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How property developers can profit from using vendor finance

This is a question property developers often ask me:

We are currently selling 6 brand new townhouses. We have managed to get good offers on 4 of the townhouses only to have the buyer's finance fall thru because banks undervalue the properties. Is there some way we can use Vendor Finance by which we can ensure sales and that both the Vendor and Buyer are happy?

This is my answer:

Your experience that bank valuers tend to undervalue new properties in a new townhouse or home unit development is common.

Vendor finance is used to overcome this problem. It is known as deposit finance or top up finance.

If undervaluation is the only problem, and the buyers have unconditional loan approval, then this form of vendor finance would work well to sell your townhouse development.

What is deposit finance?

It is a loan by the vendor of whatever amount is required to bridge the gap between the funds the bank will loan and the funds the purchaser needs to complete the purchase.

Here is how deposit finance works:

If the property is sold for $300,000, and the buyers are approved for a 90% LVR loan, then the buyers will need to have a deposit of $30,000. The actual amount the buyers need will be: less the new home grant (if applicable), plus stamp duty (if applicable), plus loan expenses (including LMI) and plus conveyancing fees.

Let us focus on the $30,000 deposit. If the property valuation is the sale price of $300,000, then $30,000 is enough deposit. But if the valuation comes under the sale price, then more deposit will be needed. For example, if the valuation is $280,000, then the bank will lend 90% of that value, that is, $252,000. So the deposit needed is $48,000 (i.e. $300,000 less $252,000) instead of $30,000. The buyer needs deposit finance for $18,000.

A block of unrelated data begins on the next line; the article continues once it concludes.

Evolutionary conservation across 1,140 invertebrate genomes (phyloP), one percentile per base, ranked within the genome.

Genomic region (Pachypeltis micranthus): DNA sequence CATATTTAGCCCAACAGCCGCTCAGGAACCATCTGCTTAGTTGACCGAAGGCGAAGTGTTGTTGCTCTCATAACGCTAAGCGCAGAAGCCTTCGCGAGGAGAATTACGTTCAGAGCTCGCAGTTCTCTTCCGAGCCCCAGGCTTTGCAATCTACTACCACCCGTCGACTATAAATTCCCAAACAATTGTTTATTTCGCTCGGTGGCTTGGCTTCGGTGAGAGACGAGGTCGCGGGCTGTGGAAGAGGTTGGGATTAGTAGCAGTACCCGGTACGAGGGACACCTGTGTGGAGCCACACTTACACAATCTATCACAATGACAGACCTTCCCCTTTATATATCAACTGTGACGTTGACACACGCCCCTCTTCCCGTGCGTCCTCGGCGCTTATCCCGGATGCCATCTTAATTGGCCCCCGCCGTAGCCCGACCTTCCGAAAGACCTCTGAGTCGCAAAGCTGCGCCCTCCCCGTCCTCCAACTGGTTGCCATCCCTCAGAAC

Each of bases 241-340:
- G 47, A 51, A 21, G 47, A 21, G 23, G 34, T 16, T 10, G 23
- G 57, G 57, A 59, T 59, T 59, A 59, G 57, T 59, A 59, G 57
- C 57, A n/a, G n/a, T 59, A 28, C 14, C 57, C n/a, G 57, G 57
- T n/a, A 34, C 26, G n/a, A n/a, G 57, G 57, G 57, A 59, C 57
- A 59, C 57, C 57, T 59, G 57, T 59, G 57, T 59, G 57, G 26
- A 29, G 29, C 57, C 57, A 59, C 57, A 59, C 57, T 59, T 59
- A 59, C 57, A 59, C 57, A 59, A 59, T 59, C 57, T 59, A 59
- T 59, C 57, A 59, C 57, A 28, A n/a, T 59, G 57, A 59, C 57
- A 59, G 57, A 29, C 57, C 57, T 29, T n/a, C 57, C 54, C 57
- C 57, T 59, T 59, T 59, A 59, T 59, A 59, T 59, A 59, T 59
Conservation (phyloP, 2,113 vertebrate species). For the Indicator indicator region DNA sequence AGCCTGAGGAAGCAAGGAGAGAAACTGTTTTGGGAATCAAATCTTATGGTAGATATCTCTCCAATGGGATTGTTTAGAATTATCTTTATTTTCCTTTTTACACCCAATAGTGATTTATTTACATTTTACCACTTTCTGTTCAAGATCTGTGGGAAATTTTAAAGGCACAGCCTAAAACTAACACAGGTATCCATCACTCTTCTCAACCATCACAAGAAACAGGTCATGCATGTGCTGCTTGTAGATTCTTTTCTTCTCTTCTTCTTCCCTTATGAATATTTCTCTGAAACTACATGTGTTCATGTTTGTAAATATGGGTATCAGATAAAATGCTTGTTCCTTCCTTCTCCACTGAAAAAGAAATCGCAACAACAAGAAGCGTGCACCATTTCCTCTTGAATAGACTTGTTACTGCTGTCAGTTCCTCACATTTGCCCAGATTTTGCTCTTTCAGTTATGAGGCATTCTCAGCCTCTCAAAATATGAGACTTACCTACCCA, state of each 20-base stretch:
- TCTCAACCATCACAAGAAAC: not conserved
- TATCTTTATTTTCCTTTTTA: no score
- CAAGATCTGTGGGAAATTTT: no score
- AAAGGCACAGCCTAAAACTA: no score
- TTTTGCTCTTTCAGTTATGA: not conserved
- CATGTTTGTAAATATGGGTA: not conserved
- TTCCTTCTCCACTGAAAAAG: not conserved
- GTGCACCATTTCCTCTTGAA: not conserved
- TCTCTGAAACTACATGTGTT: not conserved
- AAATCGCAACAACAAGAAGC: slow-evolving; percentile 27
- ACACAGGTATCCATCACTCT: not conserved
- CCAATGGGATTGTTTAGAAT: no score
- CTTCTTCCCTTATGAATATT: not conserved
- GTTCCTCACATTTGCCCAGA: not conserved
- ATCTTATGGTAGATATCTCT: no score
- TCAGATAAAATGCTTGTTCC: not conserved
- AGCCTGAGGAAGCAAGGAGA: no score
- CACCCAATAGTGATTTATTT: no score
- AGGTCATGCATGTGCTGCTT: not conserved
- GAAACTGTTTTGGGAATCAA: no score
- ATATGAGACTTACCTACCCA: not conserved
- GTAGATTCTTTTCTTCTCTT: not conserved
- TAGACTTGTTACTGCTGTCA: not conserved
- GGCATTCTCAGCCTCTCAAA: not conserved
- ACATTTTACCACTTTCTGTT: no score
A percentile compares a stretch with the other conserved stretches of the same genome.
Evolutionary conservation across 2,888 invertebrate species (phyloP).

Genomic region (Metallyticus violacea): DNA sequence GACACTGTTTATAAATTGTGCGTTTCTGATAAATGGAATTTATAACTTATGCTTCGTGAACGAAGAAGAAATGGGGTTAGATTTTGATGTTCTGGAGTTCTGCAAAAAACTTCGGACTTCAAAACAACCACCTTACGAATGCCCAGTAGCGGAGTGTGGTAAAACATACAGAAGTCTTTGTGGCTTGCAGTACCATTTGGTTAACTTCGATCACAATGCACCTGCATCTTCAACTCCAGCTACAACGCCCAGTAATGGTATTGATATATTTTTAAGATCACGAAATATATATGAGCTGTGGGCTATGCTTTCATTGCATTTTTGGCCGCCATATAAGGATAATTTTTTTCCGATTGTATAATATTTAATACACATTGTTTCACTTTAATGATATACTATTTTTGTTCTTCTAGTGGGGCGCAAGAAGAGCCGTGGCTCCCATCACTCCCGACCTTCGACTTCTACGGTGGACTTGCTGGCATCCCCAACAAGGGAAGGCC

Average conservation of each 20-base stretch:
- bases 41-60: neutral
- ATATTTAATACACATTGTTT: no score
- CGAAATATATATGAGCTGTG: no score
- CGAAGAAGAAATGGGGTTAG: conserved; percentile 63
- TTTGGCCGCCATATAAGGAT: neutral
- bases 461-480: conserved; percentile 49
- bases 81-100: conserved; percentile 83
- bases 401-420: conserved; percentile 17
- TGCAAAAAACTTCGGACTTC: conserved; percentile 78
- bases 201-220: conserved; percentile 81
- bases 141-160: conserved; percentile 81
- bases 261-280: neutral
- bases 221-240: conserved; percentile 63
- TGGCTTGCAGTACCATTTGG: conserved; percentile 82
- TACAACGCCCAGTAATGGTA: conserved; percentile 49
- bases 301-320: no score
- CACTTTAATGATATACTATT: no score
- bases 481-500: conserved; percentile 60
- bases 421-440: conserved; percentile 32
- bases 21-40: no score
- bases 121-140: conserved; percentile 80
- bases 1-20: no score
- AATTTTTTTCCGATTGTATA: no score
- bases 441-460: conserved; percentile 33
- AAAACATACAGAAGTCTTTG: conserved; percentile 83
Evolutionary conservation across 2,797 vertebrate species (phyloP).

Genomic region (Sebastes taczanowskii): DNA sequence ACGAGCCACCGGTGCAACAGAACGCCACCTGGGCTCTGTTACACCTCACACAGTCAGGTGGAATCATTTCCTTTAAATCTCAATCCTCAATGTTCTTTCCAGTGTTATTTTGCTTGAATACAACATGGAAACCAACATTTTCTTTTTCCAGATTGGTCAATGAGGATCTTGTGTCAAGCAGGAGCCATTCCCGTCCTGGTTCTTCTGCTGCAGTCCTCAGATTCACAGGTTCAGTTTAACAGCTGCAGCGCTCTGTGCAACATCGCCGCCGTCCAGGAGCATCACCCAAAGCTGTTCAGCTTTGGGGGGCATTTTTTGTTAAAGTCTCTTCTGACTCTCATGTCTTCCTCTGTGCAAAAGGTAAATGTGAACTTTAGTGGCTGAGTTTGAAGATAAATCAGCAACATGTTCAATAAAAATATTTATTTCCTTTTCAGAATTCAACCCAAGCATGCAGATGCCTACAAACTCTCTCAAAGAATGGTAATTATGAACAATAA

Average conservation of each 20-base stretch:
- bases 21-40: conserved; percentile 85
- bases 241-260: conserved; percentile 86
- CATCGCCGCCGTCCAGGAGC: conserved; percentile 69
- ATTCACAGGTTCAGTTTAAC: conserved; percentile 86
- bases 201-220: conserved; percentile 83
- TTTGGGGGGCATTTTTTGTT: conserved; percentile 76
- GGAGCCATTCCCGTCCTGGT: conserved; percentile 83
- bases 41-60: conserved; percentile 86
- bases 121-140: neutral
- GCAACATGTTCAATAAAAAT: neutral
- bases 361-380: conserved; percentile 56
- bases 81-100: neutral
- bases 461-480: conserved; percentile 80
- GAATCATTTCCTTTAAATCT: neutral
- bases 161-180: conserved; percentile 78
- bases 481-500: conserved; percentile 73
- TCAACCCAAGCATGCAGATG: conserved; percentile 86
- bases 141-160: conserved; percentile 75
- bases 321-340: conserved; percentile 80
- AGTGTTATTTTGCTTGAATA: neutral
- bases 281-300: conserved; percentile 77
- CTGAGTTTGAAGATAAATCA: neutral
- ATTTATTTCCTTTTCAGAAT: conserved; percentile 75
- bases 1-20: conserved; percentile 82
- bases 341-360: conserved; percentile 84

What paperwork is needed?

Sometimes, this form of vendor finance is called a second mortgage carry-back, because this the way that it is documented. Specifically, the paperwork is a Loan Offer which complies with the National Credit Code, a Mortgage and a Caveat. Usually, the Caveat is registered on the title instead of the Mortgage, because it is simpler to do so.

The borrower pays the cost of these documents, which is generally $1,000, and includes the Caveat registration. If you would like me to help with the documentation, let me know.

How is the deposit finance structured?

The structure of the deposit finance varies. Most vendors charge around bank interest - 5% pa fixed, and require principal and interest payments. The principal and interest payments can be calculated and the money is payable over 10 years. Some vendors are happy with a 10 year loan, while others ask for a balloon payment at the 5 year mark. Whatever structure is used, it should be signed off by a mortgage broker to ensure that the buyers can afford it.

So long as deposit finance is used to sell your own property, and so long as it is used occasionally, no Australian Credit Licence is required because you are not in the business of giving credit. You are in the business of developing and selling property.

You do need to issue loan statements every six months, and use the same procedures for default and hardship as all lenders use under the National Credit Code.

Disclaimer: Because lenders assess borrowers differently, and because each borrower’s circumstances are different, the comments made in this newsletter are not to be relied upon in specific cases.

The Investor’s Guide to Property Ventures has been produced by Cordato Partners Lawyers, as part of its Property Law practice. Our team will meet all your conveyancing needs.
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